The west corridor houses other rooms that face directly. These rooms, after the opening of the new rooms on the ground floor, are almost all re-finished. The Niobe room has been closed from spring 2011 to December 21st 2012 due to restoration work.
Room 35 Baroque and Tuscan Counter-Reformation
Room 35 is dedicated to Federico Barocci and the Counter-Reformation in Tuscany, with numerous examples of the main exponents of the time. The great altarpiece of the Madonna del Popolo stands out from the Barocci.
Room 38 Temporary exhibitions
Room 39-40 Departure Lobby
Room 40 was formerly the exit vestibule of the museum. There are various examples of classical statuary and some paintings, including a two-sided banner of Sodom.
Room 41 Rubens
Room 41 was already dedicated to Rubens and is now used as a warehouse.
Room 42 Niobe Room
The grandiose room 42 was built by the architect Gaspare Maria Paoletti at the end of the eighteenth century to house the numerous statues of the Niobìdi Group, a series of Roman statues, a copy of Hellenistic originals brought to Florence in those years. The myth of Niobe and her children is linked to maternal love, which led the unfortunate woman to boast so much of her offspring (seven males and seven females) to be compared to Latona, mother of Apollo and Artemis, thus provoking the wrath of some who took their revenge by killing the children one by one. The sculptures came to light in Rome in 1583 and were part of the decorative apparatuses of Villa Medici (purchased by Cardinal Ferdinando), from which they were transferred to Florence in 1781, where they were exhibited directly in this room. Of the enormous paintings on the walls, two are by Rubens (part of the incomplete cycle of Henry IV of France), one by Giusto Sustermans and one by Giuseppe Grisoni.
Room 43 Italian and European seventeenth century
Room 43, already in the seventeenth century Italian and European, now houses only a very select group of Italian works, after the foreigners have been moved to the “blue rooms” on the first floor. Annibale Carracci, Domenichino, Guercino, Mattia Preti, Bernardo Strozzi and others are represented.
Room 44 Rembrandt and 17th century Flemish painting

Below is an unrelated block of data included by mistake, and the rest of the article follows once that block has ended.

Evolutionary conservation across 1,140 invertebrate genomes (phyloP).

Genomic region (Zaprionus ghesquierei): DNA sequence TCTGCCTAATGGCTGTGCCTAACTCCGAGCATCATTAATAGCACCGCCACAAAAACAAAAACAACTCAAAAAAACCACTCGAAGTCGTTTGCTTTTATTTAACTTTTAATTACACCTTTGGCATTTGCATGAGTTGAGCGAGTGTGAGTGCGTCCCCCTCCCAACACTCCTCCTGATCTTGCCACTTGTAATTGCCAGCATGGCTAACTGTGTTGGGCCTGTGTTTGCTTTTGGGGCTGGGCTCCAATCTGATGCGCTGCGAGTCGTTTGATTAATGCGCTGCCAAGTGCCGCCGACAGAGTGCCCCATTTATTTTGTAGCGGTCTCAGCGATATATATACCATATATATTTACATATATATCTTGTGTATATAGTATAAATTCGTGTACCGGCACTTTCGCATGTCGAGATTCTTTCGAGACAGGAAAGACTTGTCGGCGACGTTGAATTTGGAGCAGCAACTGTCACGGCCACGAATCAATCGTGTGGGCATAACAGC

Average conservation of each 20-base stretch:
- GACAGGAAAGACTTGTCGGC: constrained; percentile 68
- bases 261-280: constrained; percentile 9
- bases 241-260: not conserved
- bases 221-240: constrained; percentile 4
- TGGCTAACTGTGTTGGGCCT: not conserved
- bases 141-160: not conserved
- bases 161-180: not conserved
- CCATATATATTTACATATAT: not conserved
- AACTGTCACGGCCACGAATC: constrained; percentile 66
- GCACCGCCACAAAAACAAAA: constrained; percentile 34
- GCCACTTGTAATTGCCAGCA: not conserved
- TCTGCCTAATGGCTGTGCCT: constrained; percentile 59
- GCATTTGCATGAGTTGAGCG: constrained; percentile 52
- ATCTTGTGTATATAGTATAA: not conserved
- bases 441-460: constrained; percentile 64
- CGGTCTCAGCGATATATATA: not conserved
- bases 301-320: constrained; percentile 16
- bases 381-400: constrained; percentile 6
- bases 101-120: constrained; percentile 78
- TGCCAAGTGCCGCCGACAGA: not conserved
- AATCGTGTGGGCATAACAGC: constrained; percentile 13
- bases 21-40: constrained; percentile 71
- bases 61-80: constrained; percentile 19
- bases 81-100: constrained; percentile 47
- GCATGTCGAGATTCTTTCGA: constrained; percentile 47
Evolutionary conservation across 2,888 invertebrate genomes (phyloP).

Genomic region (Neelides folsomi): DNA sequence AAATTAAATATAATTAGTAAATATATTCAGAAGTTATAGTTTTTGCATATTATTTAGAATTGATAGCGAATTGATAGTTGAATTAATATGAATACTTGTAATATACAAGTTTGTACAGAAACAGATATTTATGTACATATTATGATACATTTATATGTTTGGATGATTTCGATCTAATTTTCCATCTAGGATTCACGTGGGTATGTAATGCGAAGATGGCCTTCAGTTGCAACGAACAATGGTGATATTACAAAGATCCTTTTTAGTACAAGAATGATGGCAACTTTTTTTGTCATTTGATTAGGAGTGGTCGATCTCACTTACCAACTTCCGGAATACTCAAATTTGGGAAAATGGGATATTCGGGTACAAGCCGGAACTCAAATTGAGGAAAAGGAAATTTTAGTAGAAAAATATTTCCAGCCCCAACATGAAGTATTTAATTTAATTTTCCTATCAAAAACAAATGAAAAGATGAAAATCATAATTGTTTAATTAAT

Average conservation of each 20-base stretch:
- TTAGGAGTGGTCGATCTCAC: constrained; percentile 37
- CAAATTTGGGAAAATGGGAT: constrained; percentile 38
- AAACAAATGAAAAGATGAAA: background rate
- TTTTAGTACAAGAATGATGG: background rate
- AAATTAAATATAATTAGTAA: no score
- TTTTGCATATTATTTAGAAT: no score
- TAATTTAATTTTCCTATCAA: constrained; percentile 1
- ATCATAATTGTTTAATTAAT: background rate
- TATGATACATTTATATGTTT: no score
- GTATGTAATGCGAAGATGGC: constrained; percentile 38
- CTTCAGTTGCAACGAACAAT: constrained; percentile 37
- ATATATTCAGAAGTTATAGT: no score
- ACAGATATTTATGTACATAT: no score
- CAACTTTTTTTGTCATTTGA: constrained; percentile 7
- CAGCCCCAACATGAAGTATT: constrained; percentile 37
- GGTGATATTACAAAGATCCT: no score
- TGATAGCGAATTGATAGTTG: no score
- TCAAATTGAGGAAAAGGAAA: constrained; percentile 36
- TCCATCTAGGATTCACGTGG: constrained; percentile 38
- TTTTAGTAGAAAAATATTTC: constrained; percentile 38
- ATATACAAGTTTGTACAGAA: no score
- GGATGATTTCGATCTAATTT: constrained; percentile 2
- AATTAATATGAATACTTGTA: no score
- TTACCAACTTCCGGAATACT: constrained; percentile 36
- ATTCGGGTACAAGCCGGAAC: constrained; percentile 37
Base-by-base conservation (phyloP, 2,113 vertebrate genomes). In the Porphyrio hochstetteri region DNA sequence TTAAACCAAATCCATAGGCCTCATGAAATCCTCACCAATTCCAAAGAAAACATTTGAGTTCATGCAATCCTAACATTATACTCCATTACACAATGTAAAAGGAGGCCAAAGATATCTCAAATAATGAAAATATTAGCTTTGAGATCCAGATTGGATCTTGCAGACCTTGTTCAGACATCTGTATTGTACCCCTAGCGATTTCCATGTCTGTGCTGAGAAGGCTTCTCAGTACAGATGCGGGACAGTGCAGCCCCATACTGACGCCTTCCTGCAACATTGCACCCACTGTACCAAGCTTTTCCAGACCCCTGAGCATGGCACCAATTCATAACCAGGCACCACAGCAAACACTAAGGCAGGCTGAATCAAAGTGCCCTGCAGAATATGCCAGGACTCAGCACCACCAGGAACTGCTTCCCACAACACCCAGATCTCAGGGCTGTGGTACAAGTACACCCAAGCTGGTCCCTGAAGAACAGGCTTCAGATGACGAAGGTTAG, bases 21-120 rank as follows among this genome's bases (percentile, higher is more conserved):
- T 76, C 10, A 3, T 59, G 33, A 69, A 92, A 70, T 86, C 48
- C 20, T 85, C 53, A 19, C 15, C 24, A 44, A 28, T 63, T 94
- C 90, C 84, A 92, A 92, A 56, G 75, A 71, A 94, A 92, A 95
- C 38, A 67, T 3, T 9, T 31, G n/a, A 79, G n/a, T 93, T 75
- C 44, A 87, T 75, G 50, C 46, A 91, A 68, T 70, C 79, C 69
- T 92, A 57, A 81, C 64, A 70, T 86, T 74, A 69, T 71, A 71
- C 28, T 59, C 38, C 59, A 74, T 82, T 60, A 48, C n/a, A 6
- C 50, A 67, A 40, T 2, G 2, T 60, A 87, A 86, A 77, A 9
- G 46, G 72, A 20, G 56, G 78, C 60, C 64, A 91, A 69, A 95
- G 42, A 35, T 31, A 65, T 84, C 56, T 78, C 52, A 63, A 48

Room 44 (Rembrandt and the Flemish) is being redeveloped, while the 45 (of the eighteenth century) has been integrated with other Italian works after the foreign ones have been moved to the first floor. The works of Canaletto, Giambattista Tiepolo, Francesco Guardi, Alessandro Magnasco and Rosalba Carriera stand out. Important for size and quality is the canvas of Love and Psyche by Giuseppe Maria Crespi.
Room 45th Century Italian and European
The adjacent environment is that of the bar, which leads to the terrace above the Loggia dei Lanzi, an excellent vantage point for Piazza della Signoria, Palazzo Vecchio and Brunelleschi’s Dome. The small terrace fountain contains a copy of the Nano Morgante riding a snail, by Giambologna, today at the Bargello but originally created for this site. The bar also leads to the new staircase, inaugurated in December 2011, which leads to the rooms on the first floor.
The Gallery entirely occupies the first and second floors of the large building constructed between 1560 and 1580 and designed by Giorgio Vasari. It is famous worldwide for its outstanding collections of ancient sculptures and paintings (from the Middle Ages to the Modern period). The collections of paintings from the 14th-century and Renaissance period include some absolute masterpieces: Giotto, Simone Martini, Piero della Francesca, Beato Angelico, Filippo Lippi, Botticelli, Mantegna, Correggio, Leonardo, Raffaello, Michelangelo and Caravaggio, in addition to many precious works by European painters (mainly German, Dutch and Flemish).
Moreover, the Gallery boasts an invaluable collection of ancient statues and busts from the Medici family, which adorns the corridors and consists of ancient Roman copies of lost Greek sculptures.